8. It took me a few years to get there, but I finally have 20 something quarts of this on hand at all times. Sometimes I make the burlier one with the tomato paste from BBM, sometimes the regular. But I am here to tell you, having something of this quality on hand is absolutely priceless. We use it in soups, stews, sauces, and even drink it straight out of a mug like coffee for a collagen boost, or if under the weather, or a bug starts going around, or just for nothing more than shits and giggz.

  9. I just did a batch with antelope leg bones from WY. I never cracked the bones to access the marrow after the initial roasting period. Was that a mistake? I wasn’t sure if the marrow would impart more flavor to the stock? The stock turned out great as is, but figured I’d see if you had any additional guidance. Thanks !

  10. Thanks for the recipe. Question about the fat layer on top. Do you skim it off or leave it as part of the broth?

  11. Dear Mr. Shaw,

    I tried this recipe using Elk femur bones last night. I have always used the left over turkey or chicken bones from a meal and had good success. However, this broth is at a completely different level than previous ones I have made. The broth is exceptionally rich, and complex in a way I cannot describe. I didn’t have all of the “remaining ingredients” – just some carrot ends, onion ends and a sweet potato. But, I am amazed and feel that I can now no longer use store bought beef broth. You’ve ruined me! This is going to have to be the way forward. Thank you for your knowledge and willingness to pass it along. – Josh

  12. I made this broth for the first time last year and absolutely love it! This will definitely be a yearly tradition in our house. That being said-
    Are there any bones that I should not use or don’t work as well? I’m mainly asking about the ribs, I don’t feel brave enough to deal with the spine…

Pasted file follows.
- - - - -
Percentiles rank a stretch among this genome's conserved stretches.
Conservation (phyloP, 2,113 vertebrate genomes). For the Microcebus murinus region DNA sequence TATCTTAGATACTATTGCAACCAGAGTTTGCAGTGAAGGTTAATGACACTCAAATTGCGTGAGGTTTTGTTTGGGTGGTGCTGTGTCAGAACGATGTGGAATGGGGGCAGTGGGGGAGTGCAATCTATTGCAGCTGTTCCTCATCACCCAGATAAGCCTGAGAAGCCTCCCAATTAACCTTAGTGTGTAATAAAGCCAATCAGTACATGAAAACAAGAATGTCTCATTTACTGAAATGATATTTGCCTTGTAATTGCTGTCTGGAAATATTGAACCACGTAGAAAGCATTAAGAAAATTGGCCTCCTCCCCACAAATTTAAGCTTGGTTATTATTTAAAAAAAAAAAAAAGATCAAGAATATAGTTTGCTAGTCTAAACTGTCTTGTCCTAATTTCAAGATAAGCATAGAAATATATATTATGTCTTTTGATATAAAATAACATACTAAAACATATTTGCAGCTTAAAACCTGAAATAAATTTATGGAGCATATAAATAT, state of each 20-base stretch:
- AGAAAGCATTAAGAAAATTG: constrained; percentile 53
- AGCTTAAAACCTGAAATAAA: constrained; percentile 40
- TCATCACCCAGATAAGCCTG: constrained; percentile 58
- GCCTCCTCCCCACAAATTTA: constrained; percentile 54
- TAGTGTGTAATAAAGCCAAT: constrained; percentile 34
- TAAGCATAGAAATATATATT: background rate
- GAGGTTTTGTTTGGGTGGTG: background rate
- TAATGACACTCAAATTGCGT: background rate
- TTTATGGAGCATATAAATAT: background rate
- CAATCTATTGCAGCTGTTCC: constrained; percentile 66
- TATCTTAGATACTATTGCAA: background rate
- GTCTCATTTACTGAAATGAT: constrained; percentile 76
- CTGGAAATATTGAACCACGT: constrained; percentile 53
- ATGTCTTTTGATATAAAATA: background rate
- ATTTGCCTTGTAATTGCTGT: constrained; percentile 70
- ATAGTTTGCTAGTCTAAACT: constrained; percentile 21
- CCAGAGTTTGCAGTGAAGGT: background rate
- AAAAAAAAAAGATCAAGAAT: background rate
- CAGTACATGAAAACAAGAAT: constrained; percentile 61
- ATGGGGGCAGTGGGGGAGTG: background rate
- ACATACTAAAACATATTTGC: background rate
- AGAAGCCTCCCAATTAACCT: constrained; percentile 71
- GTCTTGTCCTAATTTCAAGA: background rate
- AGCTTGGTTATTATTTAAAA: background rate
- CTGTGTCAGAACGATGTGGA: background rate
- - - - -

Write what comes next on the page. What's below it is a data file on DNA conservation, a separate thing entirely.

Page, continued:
1. Kris: Nope, any bones will do. Although you should always be aware of where your deer came from. In places where Chronic Wasting Disease is present, definitely do not use any bones along the spine, so no vertebrae, hips or skull.

  13. It’s cold here so we left the bones outside for a week, and now I plan to make stock this week. The birds got to some of the meat that was left, so before I use the bones do I need to do anything to sanitize them or will the natural temp of the roasting and simmering do the trick? I’m not trying to make a broth so I could trim off the bone a little better.. but birds are dirty lol

    1. Sasha: Huh. This is a new one. I am not totally sure, but since you are roasting the bones at 400F for a while, and then they will simmer at about 160F for hours, I would imagine a simple rinse with clean water would be OK as a start.

      1. That’s what I was thinking! Thank you – I’m doing this tomorrow so I’ll be back with a review.. unless the bird germs kill me! Kidding!

  14. Could you make vegetable stock, store it, and then when you get some venison turn around and use the vegetable stock instead of water and more vegetables to make the venison stock? Or still add more vegetables? Just curious if it would turn bitter or if anything would go wrong?

    1. Jess: You can if you have a pressure canner. And you can use the broth anywhere you would use beef broth. There are probably close to 100 recipes on this site that use it.

  15. Do you split the bones or extract the marrow at all during this process? Could you ectract it after the simmer to be used any other way?

    1. Lucas: No I do not. And I don’t know. I am not a huge fan of deer marrow because the fat in it is incredibly waxy.

  16. How long can you wait to make the broth with the bones after removing the meat from the bones, assuming you keep things refrigerated?

  17. This stuff is liquid gold. I will use this recipe until I die. Question: any reason not to smoke the bones rather than just roast? Got a shoulder in the smoker and there’s rack space to spare. You the man, Hank.

    1. Scott: Only that a smoked stock is very particular, so you’ll want to mark it as such. I do this with smoked ducks a lot.

      1. Thanks for the reply, Hank! I smoked them, it’s ok, but I wish I hadn’t. Still good, just not what I was expecting. I’ve now made this recipe in the oven, bbq and smoker. Bbq was my favorite. Cheers!

  18. This is a labor of love in the most hands off way. I can’t think of a better way to honor the elk that I harvest than taking the time to use their wonderfully large bones to make the base of so many delicious recipes. My house smells earthy and feels warm as the stock simmers on the stove. Definetly a keeper of a recipe and a process ever hunter should cherish